The Co|Operative and Impact Alamance Fund $30,000 for Community Innovation
GRAHAM — Impact Alamance and the Cooperative awarded $30,000 in grants from what they are calling the Community Innovation Fund to five projects ranging from a branding campaign for county products to compost for school kids.
“A couple of these are already underway,” said Chelsea Dickey, director of community development for the Cooperative. “We’re thinking they’re going to kick off in the spring.”
Impact Alamance made a $100,000 grant in August to the Cooperative in Graham intended for distribution through smaller grants for downtown and community revitalization projects around Alamance County.
The committee reviewing nine grant applications chose:
- $8,000 for “Authentically Alamance County” — a branding campaign for local products already underway;
- $6,500 for compost at Alexander Wilson Elementary School — a project to teach children about sustainable food production by having each grade grow vegetables in its own raised bed and compete for the best plants and produce;
- $6,000 for gear-shaped bike racks to be made by Eliot Irwin, a local artist and welder, and placed around downtown Graham to encourage cycling for exercise and transportation;
- $5,500 for “My Story, My Flag” — a public art project for downtown Graham in which an artist will lead a workshop to design and make flags to display downtown; and
- $4,000 for “Love Graham” — a cooperative effort of local businesses and Graham residents to spread that message and a symbol on stickers and other media to stoke community pride.
Local food brand
Ann Meletzke, executive director of Healthy Alamance, is heading up the Authentically Alamance County campaign. She said she worked with a class at Elon University to design the logo last year, and the grant would take the project to its second phase of creating packets with stickers with the logo, and advice on how best to use it for local businesses, and holding an event for businesses to get them on board, which she hopes to do in early spring.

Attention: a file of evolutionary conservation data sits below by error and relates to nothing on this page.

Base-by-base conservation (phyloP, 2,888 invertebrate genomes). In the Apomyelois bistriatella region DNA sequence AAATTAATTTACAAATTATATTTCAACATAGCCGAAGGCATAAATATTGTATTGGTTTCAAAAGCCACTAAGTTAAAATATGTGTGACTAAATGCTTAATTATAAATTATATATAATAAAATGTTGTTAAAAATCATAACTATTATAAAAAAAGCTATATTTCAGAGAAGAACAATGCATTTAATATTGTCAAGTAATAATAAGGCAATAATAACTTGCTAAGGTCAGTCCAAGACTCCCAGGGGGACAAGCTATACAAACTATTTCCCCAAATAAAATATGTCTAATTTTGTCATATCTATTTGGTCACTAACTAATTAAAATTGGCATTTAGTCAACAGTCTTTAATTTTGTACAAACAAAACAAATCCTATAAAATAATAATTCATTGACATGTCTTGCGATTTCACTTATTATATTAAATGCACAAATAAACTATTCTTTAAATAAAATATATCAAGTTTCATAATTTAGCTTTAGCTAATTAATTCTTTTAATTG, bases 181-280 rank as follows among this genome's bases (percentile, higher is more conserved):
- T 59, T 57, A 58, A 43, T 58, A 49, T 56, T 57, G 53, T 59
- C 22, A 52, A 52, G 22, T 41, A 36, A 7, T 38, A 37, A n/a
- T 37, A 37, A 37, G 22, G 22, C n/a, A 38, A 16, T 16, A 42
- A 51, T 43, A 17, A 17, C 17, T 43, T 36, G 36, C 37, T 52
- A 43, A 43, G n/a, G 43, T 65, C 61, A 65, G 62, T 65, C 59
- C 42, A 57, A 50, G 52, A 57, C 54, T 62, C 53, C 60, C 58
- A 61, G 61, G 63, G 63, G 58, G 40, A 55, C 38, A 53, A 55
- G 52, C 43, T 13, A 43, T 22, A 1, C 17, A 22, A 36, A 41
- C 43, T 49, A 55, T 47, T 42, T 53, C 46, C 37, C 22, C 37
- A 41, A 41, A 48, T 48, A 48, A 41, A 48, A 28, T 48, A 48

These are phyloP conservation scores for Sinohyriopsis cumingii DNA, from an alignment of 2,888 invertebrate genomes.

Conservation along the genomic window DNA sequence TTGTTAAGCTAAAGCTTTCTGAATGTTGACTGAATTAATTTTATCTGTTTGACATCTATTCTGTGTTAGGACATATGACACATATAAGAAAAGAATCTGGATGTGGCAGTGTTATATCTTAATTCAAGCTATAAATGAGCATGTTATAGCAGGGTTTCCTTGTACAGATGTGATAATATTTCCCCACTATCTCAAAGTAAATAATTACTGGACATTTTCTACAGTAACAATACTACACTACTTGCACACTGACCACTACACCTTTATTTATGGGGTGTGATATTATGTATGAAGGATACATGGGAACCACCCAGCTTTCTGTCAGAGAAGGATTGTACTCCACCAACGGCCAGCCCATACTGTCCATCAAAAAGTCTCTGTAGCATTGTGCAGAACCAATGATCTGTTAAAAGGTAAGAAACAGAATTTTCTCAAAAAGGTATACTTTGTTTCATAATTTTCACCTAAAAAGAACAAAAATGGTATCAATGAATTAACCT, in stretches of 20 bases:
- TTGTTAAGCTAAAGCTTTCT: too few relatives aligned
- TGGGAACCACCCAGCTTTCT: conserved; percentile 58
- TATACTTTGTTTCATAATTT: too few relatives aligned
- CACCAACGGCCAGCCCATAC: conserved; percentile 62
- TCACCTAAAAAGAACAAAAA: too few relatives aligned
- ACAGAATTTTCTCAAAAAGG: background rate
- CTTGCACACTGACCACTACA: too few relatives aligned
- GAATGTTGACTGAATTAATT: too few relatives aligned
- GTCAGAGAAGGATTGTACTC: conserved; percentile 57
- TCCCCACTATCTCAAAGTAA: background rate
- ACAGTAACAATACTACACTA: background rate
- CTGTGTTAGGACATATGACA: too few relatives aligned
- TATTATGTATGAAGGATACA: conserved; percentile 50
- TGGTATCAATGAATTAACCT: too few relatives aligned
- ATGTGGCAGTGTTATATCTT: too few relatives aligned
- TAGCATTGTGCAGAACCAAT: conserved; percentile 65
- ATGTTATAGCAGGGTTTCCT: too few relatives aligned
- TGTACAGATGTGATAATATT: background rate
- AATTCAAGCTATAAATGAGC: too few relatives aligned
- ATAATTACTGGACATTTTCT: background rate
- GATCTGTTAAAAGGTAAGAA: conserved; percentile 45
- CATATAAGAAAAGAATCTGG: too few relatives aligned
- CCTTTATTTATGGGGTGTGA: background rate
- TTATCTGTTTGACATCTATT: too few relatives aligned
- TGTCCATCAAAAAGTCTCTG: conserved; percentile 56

“We’ll definitely be looking for restaurants and businesses that sell food, or grocery stores that feature local foods — our goal is to highlight businesses that already feature products from the community, and we’ll expand from there,” Meletzke said. “I think it could go beyond food, but that is the purpose of the brand.”
The Cooperative will be a partner in all the grant-funded projects. Those projects will have to bring “concrete and tangible” benefits to people in Alamance County, and the fund will not support projects that benefit just one organization. They should be designed to expand or be repeated if successful.
While it’s similar to the start-up process, start-up companies and for-profit businesses are not eligible for grants, and neither are individuals, or religious or political organizations.
Impact Alamance, Cooperative
The Cooperative, according to its website, is an entrepreneurial organization aimed at getting people and groups to work together to spur innovation. It also has a co-working space in downtown Graham.
Reporter Isaac Groves can be reached at firstname.lastname@example.org or 336-506-3045. Follow him on Twitter at @tnigroves.